Penalties for non-residents
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Failure to deduct
If you failed to deduct the required amount of the Part XIII tax from the amount you pay or credit to a non-resident, you are liable for this amount even if you cannot recover the amounts. The CRA may assess you for any amount owing. The CRA will also assess a penalty and interest as described in the section below.
Penalty for failure to deduct
The Canada Revenue Agency (CRA) can assess you for the amount of tax that you failed to deduct. The CRA can also assess a penalty of 10% of the required amount of Part XIII tax you failed to deduct.
If you are assessed this penalty more than once in a calendar year, the CRA will apply a 20% penalty to the second or later failures if they were made knowingly or under circumstances of gross negligence.
Failure to provide information on an information return
Anyone who prepares an NR4 information return has to make a reasonable effort to get the necessary and correct information, including identification numbers, from the recipients that will receive the slips. If you do not do this, you may be liable to a $100 penalty for each failure to comply with this requirement.
Penalty for failure to remit and remitting late
The CRA can assess a penalty on the amount you failed to remit when one of the following applies:
- you deduct the amounts, but do not remit them
- the CRA receives the amounts you deducted after the due date
When the due date is a Saturday, a Sunday, or a public holiday recognized by the CRA, your remittance is considered on time if the CRA receives it on the next business day.
The penalty for remitting late is:
- 3% if the amount is one to three days late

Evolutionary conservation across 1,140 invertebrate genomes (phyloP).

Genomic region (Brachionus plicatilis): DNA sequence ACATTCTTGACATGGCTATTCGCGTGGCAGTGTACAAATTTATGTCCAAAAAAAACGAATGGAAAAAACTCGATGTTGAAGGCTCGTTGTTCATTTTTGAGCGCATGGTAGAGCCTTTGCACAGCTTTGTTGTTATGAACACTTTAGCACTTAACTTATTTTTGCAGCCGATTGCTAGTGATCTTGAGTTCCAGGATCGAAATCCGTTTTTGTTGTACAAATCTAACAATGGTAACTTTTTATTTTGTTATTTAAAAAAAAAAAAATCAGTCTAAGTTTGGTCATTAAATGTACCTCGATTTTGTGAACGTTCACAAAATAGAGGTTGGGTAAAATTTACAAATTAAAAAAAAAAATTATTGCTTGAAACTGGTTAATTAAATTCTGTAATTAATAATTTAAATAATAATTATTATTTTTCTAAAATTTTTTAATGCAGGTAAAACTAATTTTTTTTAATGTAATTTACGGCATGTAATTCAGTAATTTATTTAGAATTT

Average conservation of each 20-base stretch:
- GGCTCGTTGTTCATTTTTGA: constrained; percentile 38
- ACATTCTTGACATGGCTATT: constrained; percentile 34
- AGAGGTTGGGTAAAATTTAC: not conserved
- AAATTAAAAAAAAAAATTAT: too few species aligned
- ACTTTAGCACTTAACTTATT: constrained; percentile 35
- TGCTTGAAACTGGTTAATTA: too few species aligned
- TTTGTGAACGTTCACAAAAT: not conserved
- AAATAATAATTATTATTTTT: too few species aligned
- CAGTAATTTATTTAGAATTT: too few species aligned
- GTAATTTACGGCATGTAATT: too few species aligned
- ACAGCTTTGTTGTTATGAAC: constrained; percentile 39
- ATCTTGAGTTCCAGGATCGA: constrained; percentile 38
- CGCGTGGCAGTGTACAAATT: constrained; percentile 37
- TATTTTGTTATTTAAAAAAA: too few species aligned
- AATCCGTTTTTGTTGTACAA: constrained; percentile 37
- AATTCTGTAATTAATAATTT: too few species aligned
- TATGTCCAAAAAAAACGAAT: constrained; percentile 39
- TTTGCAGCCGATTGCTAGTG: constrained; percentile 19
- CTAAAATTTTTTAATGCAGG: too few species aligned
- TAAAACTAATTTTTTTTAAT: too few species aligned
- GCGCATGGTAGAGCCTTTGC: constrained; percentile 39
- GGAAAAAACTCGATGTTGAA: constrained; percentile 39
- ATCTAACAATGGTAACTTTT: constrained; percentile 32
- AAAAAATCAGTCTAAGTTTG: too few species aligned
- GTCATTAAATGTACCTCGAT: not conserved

- 5% if the amount is four or five days late
- 7% if the amount is six or seven days late
- 10% if the amount is more than seven days late or if no amount is remitted
The CRA will charge you a fee for any payment that your financial institution refuses to process. If your payment is late, the CRA can also charge penalties and interest on any amount you owe.
If you are assessed this penalty more than once in a calendar year, the CRA may assess a 20% penalty to the second or later failures if they were made knowingly or under circumstances of gross negligence.
Late-filing and failure to file the NR4 information return
You have to give the recipient his or her NR4 slip and file your NR4 information return with the CRA on or before the last day of March after the calendar year the information return applies to, or no later than 90 days after the end of the estate's or trust's tax year. If the last day of March falls on a Saturday, a Sunday, or a public holiday recognized by the CRA, your information return is due the next business day.
The CRA considers your return to be filed on time if the CRA receives it or it is postmarked on or before the due date.
Loss restriction event
A tax year of a trust or an estate may end early because of a loss restriction event. The CRA calls this a "pre-LRE year-end." When the pre-LRE year-end is in the same calendar year as the trust's or the estate's ordinary tax year-end, the NR4 return must be filed within 90 days of the trust's or the estate's ordinary tax year-end.
When the pre-LRE year-end is not in the same calendar year as the trust's or the estate's ordinary tax year-end, there are two scenarios:
- for mutual fund trusts that filed an election to have a tax year-end of December 15 and the pre-LRE year-end is after December 15 of that calendar year, the NR4 return must be filed within 90 days of that December 15 tax year-end
- in any other case, the NR4 return must be filed within 90 days of the end of the calendar year the pre-LRE year-end is in
For more information about loss restriction events, see Loss trading – Rules for trusts.
When the due date falls on a Saturday, a Sunday, or a public holiday recognized by the CRA, your information return is considered on time if the CRA receives it or if it is postmarked on or before the next business day.
An NR4 information return must be completed even if any of the forms NR5, NR6, T1287, T1288 or an actor election has been filed.
If your business or activity ceases during the year, you have to file an NR4 information return within 30 days of ending your business or stopping your activity.
If you fail to pay an amount, the CRA may apply interest from the day your payment was due. The interest rate the CRA uses is determined every three months, based on prescribed interest rates. Interest is compounded daily. The CRA also applies interest to unpaid penalties.
Wrong method of filing information return
For more information, go to Penalty for failure to file information returns over the Internet.
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